Kate Brown: Ducking Debates and Dodging Solutions
Bud Pierce: Talking to Oregon Newspaper Publishers and Offering Real Solutions
This past Friday Governor Kate Brown held a press conference with some other Democrats to announce new policies – unilateral executive actions and proposed legislation – to “end gun violence” in Oregon. This coming Friday, the Oregon Newspaper Publishers Association will host a debate for the two major candidates running for governor. I will be there, outlining my new vision for the state of Oregon and answering any and all questions from the newspaper publishers. Kate Brown refused to attend this minor tradition in Oregon politics.
There’s a connection between these two events, and it is this: press announcements are easy to make. Your facts, figures, proposals and political pronouncement aren’t directly challenged. Candidate debates are different. Your opponent has a chance to critique the statistics you use to make the case for your proposed solutions and even show that your proposed “solutions” really aren’t solutions at all. You’re accountable. It can prove awkward.
Consider proposals to “end gun violence” in Oregon. The governor said Friday that “2,280 Oregonians – an average of 456 people each year – died from firearm-related injuries between 2010 and 2014,” and that this justified the array of new gun-control executive orders and legislative proposals she advanced.
For starters, I think it’s important for the governor to make clear where in our state laws or constitution she gains the authority to take these executive actions. Lawless chief executives are becoming something of a trend at the state and national level; if you cannot get something through the legislature or Congress, you issue an executive order. I intend to hold to the rule of law – not the rule of chief executives – as Oregon’s next governor. Kate’s Brown’s unilateral moratorium on our voter-approved death penalty suggests that she’s less interested in the rule of law.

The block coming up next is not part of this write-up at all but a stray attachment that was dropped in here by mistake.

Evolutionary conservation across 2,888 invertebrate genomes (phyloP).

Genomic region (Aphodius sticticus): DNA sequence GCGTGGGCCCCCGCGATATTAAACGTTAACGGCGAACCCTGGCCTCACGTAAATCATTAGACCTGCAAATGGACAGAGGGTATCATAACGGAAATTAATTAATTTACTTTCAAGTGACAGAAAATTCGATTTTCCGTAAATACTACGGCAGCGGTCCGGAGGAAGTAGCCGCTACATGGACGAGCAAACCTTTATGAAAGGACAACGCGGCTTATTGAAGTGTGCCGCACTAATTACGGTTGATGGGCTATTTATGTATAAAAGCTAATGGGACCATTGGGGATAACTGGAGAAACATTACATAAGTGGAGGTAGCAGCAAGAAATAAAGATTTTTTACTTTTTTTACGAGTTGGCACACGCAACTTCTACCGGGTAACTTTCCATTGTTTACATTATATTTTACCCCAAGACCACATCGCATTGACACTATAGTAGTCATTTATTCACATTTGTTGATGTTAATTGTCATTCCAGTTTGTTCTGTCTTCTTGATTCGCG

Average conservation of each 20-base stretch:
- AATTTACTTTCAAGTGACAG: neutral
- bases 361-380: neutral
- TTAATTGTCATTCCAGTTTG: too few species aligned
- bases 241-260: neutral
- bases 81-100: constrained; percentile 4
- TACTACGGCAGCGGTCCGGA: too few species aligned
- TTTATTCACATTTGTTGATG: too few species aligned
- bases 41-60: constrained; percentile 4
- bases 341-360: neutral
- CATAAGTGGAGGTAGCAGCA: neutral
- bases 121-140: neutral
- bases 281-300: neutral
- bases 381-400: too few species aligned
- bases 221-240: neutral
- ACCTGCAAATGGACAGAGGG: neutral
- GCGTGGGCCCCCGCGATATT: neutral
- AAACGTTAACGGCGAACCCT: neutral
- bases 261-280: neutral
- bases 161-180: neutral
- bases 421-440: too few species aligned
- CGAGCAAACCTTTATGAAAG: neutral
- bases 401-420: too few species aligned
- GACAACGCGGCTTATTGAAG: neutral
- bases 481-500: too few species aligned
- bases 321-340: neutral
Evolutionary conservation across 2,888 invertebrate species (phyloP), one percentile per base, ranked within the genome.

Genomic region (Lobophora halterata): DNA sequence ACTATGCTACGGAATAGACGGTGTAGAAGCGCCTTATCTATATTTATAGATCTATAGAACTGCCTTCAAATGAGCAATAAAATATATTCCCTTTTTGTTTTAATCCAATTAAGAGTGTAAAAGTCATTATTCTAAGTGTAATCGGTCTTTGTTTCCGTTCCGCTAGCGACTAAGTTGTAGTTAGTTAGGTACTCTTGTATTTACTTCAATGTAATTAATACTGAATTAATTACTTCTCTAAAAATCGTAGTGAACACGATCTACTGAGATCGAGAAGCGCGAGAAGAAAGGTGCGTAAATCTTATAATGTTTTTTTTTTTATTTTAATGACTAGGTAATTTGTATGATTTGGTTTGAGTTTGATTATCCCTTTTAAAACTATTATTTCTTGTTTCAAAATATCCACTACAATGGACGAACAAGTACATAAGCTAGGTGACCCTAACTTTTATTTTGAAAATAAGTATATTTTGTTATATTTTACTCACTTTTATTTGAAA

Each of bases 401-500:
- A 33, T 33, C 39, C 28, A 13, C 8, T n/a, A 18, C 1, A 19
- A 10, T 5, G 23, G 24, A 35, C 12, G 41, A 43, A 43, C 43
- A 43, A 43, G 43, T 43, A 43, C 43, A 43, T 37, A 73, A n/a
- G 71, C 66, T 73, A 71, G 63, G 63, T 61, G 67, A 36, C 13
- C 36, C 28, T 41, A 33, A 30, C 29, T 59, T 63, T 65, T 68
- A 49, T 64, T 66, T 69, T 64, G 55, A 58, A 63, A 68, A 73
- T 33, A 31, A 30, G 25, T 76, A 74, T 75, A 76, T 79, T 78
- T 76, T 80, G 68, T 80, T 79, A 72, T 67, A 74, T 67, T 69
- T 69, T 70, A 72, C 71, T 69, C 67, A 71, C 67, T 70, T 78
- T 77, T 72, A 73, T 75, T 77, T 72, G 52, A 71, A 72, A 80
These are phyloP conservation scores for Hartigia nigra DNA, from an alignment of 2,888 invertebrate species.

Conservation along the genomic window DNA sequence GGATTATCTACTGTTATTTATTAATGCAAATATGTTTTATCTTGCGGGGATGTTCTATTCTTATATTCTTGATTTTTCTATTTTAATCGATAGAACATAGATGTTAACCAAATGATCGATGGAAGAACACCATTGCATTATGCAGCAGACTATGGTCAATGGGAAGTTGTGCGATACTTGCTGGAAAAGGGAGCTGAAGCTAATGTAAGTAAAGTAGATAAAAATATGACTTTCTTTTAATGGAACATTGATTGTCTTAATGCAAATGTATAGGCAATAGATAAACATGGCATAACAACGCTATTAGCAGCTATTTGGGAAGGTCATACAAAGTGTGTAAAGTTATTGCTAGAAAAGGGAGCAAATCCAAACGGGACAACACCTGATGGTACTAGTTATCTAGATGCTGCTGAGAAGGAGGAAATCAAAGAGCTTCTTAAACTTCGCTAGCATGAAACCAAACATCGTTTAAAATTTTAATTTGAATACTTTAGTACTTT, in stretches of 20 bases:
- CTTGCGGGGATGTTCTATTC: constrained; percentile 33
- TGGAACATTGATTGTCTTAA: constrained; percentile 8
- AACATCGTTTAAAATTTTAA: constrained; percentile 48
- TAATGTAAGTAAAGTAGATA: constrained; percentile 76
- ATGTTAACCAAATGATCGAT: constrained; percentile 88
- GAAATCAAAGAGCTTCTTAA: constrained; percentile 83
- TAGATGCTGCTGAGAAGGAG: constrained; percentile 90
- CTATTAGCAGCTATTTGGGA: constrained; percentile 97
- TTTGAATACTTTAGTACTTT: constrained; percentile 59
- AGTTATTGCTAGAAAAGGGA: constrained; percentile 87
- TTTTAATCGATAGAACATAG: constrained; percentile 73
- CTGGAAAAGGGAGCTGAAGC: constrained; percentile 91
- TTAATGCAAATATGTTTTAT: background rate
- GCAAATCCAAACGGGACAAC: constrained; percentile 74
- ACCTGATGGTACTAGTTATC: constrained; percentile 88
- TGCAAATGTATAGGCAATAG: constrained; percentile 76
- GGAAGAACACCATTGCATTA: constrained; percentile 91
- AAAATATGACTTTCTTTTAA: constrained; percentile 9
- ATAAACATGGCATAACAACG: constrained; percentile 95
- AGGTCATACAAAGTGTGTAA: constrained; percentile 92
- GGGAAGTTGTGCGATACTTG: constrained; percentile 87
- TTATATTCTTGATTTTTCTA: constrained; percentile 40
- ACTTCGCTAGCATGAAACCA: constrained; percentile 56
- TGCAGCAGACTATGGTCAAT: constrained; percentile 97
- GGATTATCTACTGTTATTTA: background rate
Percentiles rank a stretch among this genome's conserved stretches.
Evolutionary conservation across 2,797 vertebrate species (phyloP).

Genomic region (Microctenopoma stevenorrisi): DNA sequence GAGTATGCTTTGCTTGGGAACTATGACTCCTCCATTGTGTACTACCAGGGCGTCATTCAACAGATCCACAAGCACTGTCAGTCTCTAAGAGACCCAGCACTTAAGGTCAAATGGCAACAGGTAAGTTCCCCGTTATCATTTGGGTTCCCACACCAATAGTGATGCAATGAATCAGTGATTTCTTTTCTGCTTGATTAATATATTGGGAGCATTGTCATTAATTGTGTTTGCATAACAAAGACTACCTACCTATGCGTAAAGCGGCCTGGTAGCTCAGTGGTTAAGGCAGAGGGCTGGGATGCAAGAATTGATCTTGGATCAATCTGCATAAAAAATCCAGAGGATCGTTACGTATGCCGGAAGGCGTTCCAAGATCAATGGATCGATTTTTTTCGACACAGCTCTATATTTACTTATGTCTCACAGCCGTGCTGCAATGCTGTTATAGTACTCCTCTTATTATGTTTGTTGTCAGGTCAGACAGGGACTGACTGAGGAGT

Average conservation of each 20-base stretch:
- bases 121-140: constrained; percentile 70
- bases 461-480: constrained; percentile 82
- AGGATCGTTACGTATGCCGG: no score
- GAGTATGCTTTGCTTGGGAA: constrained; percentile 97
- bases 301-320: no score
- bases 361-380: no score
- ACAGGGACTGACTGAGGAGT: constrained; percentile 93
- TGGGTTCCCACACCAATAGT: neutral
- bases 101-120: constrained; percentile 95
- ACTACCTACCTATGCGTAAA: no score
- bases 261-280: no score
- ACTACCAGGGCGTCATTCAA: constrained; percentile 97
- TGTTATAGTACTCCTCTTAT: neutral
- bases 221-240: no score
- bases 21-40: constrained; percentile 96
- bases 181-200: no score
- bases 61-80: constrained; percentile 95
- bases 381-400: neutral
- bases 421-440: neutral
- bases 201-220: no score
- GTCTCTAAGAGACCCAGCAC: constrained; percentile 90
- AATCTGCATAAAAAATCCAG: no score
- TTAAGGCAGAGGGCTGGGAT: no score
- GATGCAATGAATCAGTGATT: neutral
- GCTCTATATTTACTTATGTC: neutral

Also, I’d like to hear why adding to the 300 major, and countless minor gun laws in America and in Oregon will do anything more than impinge on the rights of law-abiding Oregonians. I’d like to hear evidence that the passage of additional legislation will do much to lower gun violence. In fact, there is none, and her solutions are not solutions. They may be good politics, but they’re not real solutions. They won’t end gun violence in Oregon. They wouldn’t have stopped the mass murders we’ve experienced recently in Oregon and other states.
The reason can be found in the very statistics Brown used misleadingly and disingenuously to make the case for her Oregon gun grab. Those “2,280 Oregonians – an average of 456 people each year – [that] died from firearms-related injuries between 2010 and 2014? It turns out that 378 were suicides (56 were homicides). “Suicide” is the problem here, and 90% of suicides are the result of diagnosable mental illness. More to the point, there’s no evidence that gun control measures will reduce suicide rates. In fact, the experience in gun-controlled Japan shows otherwise.
Advancing “solutions” that are not real solutions does a disservice to the public – on gun violence and other issues. It’s becoming something of a habit for Kate Brown, and Oregonians are poorer for it. When it comes to addressing gun violence, here are my (real) solutions:
- Commit more resources to our state’s mental health services to ensure that in-patient and out-patient treatment facilities are adequate and Oregonians struggling with mental illness are not warehoused in our prisons or living on our streets.
- Provide advanced technology, including video surveillance, to better protect our schools.
- Initiate law enforcement monitoring of social media to identify and investigate legitimate threats to prevent threats from turning into actions.
- Initiate a robust public service campaign to remind gun owners that with the right of gun ownership comes responsibility – that those who handle weapons must be well-trained and exercise the utmost care and safety procedures, and that those gun owners store weapons in an alternate location if they have individuals in their home who have mental illness.
- Establish a system in which individuals can contact authorities if there is concern that gun violence may occur.
- Give law enforcement the tools to thoroughly investigate situations brought to their attention, including the temporary authority to hold weapons, only if necessary in narrow circumstances based upon evidence that there is an imminent danger to the owner or others, in accordance with protecting their constitutional rights.
I’ll be happy to talk about these real solutions to gun violence when I talk to the Oregon Newspaper Publishers Association on Friday. Sadly, we’ll all have to wait to hear some real solutions from Kate Brown.